In McDonnell Douglas Corp. v. Green, 411 U.S. 792, 93 S.Ct. 1817, 36 L.Ed.2d 668 (1973), the Supreme Court established the allocation of the burden of production and an order for the presentation of proof in retaliation cases. St. Mary's Honor Center v. Hicks, 509 U.S. 502, 113 S.Ct. 2742, 125 L.Ed.2d 407 (1993). Under the McDonnell Douglas approach, a plaintiff has the initial burden of establishing a prima-facie case of unlawful retaliation by a preponderance of the evidence. 411 U.S. at 802, 93 S.Ct. 1817. A prima-facie case requires "evidence adequate to create an inference that an employment decision was based on a[n] [illegal] discriminatory [or retaliatory] criterion." International Broth, of Teamsters v. United States, 431 U.S. 324, 97 S.Ct. 1843, 52 L.Ed.2d 396 (1977).

The Eleventh Circuit has established broad standards for a prima-facie case of retaliation. An individual alleging retaliation *1136 under Title VII must establish her prima-facie case by demonstrating "(1) that she engaged in statutorily protected activity, (2) that an adverse action occurred, and (3) that the adverse action was causally related to [her] protected activities." Coutu v. Martin County Bd. of County Comm'rs, 47 F.3d 1068, 1074 (11th Cir.1995). "The causal link element is construed broadly so that `a plaintiff merely has to prove that the protected activity and the negative employment action are not completely unrelated.'" Pennington v. City of Huntsville, 261 F.3d 1262 (11th Cir.2001) (citations omitted).

If the plaintiff establishes a prima-facie case of retaliation, the burden then shifts to the employer to rebut the presumption by articulating legitimate, non-retaliatory reasons for its employment action. Holifield v. Reno, 115 F.3d 1555, 1564(11th Cir.1997). "This intermediate burden is `exceedingly light.' " Id. (citing Turnes v. AmSouth Bank, N.A., 36 F.3d 1057, 1061 (11th Cir.1994)). The employer has the burden of production, not of persuasion, and thus does not have to persuade a court that it was actually motivated by the reason advanced. See McDonnell Douglas, 411 U.S. at 802, 93 S.Ct. 1817; Texas Dep't of Camty. Affairs v. Burdine, 450 U.S. 248, 253-255, 101 S.Ct. 1089, 67 L.Ed.2d 207 (1981).

Once the employer satisfies this burden of production, "the presumption of [retaliation] is eliminated and `the plaintiff has the opportunity to come forward with evidence, including the previously produced evidence establishing the prima-facie case, sufficient to permit a reasonable factfinder to conclude that the reasons given by the employer were not the real reasons for the adverse employment decision.'" Chapman v. AI Transport, 229 F.3d 1012, 1024 (11th Cir.2000) (citations omitted). The establishment of a prima-facie case does not in itself entitle a plaintiff to survive a motion for summary judgment. Grigsby v. Reynolds Metals Co., 821 F.2d 590, 595 (11th Cir.1987); Pace v. Southern Ry. Sys., 701 F.2d 1383, 1389 (11th Cir.1983). After an employer proffers non-retaliatory reasons for its actions, "[i]n order to avoid summary judgment, a plaintiff must produce sufficient evidence for a reasonable factfinder to conclude that each of the employer's proffered ... reasons is pretextual." Chapman, 229 F.3d at 1037.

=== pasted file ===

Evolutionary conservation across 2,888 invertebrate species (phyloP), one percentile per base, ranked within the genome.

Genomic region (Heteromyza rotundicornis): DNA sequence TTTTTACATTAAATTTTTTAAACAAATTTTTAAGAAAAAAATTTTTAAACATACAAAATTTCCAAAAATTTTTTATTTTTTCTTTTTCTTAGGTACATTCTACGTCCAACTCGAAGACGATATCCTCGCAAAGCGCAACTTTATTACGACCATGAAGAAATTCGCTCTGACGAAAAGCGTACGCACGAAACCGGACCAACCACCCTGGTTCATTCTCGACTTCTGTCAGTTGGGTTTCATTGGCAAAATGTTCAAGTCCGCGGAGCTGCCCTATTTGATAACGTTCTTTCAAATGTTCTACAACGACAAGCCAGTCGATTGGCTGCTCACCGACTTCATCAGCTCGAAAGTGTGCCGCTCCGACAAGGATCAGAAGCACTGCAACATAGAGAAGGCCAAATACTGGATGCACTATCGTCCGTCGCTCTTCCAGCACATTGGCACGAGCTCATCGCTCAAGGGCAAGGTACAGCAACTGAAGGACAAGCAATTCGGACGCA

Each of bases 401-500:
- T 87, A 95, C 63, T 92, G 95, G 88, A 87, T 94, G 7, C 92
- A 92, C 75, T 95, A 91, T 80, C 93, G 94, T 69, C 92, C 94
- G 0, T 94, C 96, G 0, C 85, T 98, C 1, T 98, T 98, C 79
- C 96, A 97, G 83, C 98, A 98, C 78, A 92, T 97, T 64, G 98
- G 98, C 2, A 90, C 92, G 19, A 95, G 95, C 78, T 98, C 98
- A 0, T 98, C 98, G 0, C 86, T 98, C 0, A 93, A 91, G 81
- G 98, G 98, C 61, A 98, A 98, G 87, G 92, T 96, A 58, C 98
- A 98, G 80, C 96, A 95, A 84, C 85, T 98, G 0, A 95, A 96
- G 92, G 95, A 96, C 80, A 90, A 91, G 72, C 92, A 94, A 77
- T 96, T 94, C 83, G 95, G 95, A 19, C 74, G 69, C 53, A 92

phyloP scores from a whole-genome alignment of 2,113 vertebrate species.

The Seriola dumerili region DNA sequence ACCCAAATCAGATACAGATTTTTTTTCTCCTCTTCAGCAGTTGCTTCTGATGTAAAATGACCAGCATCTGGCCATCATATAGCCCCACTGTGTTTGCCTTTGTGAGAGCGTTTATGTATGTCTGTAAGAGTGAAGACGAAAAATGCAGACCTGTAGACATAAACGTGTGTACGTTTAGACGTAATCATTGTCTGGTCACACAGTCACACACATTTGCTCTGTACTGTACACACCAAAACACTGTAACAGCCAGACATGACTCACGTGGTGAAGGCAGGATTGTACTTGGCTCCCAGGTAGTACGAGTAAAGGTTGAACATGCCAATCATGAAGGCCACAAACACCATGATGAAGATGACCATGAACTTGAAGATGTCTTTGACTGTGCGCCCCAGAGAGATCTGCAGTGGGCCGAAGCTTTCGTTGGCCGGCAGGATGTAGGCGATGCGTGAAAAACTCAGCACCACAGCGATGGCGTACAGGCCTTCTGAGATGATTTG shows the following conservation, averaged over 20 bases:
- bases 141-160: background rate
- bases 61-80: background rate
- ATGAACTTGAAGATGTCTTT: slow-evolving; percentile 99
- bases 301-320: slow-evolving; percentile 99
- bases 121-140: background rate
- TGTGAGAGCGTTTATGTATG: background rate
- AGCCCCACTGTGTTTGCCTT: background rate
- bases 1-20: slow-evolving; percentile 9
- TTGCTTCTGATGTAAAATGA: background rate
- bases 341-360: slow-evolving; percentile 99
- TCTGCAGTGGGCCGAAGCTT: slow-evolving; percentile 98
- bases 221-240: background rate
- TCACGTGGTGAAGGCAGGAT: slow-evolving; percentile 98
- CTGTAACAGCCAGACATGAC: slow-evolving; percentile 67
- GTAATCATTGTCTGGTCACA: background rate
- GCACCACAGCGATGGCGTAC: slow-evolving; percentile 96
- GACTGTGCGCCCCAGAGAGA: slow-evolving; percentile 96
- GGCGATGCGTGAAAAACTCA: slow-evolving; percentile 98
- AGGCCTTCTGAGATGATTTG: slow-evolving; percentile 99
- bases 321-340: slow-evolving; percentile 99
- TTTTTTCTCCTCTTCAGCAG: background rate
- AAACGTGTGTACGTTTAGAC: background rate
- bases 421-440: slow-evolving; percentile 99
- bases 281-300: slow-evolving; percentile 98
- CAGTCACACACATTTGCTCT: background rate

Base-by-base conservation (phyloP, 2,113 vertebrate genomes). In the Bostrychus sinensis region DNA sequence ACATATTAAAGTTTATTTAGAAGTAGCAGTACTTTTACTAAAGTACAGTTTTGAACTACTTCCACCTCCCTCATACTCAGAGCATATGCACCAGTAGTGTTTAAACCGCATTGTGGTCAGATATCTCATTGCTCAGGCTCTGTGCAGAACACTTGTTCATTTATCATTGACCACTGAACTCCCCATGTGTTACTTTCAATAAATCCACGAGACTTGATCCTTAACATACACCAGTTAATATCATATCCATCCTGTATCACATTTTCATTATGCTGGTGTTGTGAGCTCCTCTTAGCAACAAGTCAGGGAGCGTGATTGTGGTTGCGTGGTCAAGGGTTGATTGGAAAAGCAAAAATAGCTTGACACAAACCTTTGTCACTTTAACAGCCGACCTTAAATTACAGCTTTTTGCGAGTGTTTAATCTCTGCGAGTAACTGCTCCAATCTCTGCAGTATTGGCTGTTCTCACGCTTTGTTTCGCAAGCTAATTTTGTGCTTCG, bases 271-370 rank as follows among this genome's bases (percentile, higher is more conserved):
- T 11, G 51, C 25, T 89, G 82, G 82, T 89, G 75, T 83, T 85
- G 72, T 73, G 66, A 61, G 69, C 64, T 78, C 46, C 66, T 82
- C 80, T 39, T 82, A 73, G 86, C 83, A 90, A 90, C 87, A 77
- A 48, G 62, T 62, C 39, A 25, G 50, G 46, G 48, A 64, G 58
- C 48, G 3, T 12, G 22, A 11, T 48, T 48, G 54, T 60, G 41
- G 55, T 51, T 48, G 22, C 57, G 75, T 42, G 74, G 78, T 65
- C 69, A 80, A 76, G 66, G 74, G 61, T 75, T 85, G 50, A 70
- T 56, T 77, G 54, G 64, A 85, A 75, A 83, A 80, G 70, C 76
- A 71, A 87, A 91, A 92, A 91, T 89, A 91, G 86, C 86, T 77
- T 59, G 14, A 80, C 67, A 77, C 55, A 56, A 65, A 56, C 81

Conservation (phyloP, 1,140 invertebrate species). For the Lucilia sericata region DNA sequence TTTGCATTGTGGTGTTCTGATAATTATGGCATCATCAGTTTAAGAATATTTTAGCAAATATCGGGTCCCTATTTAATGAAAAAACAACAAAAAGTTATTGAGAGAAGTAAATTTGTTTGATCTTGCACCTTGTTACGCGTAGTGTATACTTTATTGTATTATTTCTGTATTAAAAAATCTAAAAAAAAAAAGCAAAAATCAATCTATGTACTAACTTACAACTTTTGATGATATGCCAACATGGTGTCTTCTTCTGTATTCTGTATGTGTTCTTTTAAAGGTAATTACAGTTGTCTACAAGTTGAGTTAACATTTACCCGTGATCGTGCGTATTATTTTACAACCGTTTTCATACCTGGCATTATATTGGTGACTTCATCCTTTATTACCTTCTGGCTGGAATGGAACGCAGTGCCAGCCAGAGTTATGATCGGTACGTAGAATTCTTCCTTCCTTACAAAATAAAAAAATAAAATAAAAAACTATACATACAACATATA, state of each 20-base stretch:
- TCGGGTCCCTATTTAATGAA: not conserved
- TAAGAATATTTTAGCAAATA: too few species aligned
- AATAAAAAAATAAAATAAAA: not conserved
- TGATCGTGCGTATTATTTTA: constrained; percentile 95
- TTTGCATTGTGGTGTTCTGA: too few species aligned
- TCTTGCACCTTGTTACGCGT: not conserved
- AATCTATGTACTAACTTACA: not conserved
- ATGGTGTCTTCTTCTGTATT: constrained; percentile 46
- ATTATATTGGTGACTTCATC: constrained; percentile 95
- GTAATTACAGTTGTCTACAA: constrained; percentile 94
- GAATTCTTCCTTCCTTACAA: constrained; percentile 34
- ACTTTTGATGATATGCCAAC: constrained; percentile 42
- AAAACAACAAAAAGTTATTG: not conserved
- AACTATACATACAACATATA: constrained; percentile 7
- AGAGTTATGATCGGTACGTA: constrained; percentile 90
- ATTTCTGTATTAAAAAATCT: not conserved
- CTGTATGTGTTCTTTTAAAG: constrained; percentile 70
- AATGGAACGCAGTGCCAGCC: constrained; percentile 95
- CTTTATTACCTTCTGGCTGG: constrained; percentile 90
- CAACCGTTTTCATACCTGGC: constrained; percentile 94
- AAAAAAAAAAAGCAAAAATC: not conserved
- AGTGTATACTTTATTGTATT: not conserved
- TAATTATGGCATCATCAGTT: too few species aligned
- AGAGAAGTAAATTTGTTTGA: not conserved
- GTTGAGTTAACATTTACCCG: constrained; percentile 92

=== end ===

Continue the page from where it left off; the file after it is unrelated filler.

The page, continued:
1. Prima-Facie Case of Retaliation

As aforementioned, to establish a primafacie case of retaliation, Plaintiff must establish the following: (1) that she engaged in statutorily protected activity, (2) that an adverse action occurred, and (3) that the adverse action was causally related to her protected activities. See Coutu, supra. The parties do not dispute that Plaintiff engaged in statutorily protected activity. Defendant, however, argues, among other things, that Plaintiff suffered no adverse employment action (Doc. # 22). The court agrees with the argument proffered by Defendant.

2. Adverse Employment Action

"An adverse employment action is an ultimate employment decision, such as discharge or failure to hire, or other conduct that alters the employee's compensation, terms, conditions, or privileges of employment, deprives him or her of employment opportunities, or adversely affects his or her status as an employee." Gupta v. Florida Bd. of Regents, 212 F.3d 571, 587 (11th Cir.2000).[28] Whether an employee has suffered an adverse employment *1137 action is normally considered on a case-by-case basis. Id. at 586. It is clear, however, that not all conduct taken by an employer which causes a negative affect on an employee constitutes adverse employment action. Davis v. Town of Lake Park, Florida, 245 F.3d 1232 (11th Cir.2001). There must be "some threshold level of substantiality that must be met for unlawful discrimination to be cognizable." Wideman v. Wal-Mart Stores, Inc., 141 F.3d 1453, 1456 (11th Cir.1998). "This limitation is consistent with the basic principle that Title VII is ... neither a general civility code nor a statute making actionable for the `ordinary tribulations of the workplace.'" Davis, 245 F.3d at 1239 (quoting Gupta, 212 F.3d at 587); see also Wu v. Thomas, 996 F.2d 271, 273-274 (11th Cir.1993) (noting that an adverse employment action does not result from every unkind act, even those without economic consequences).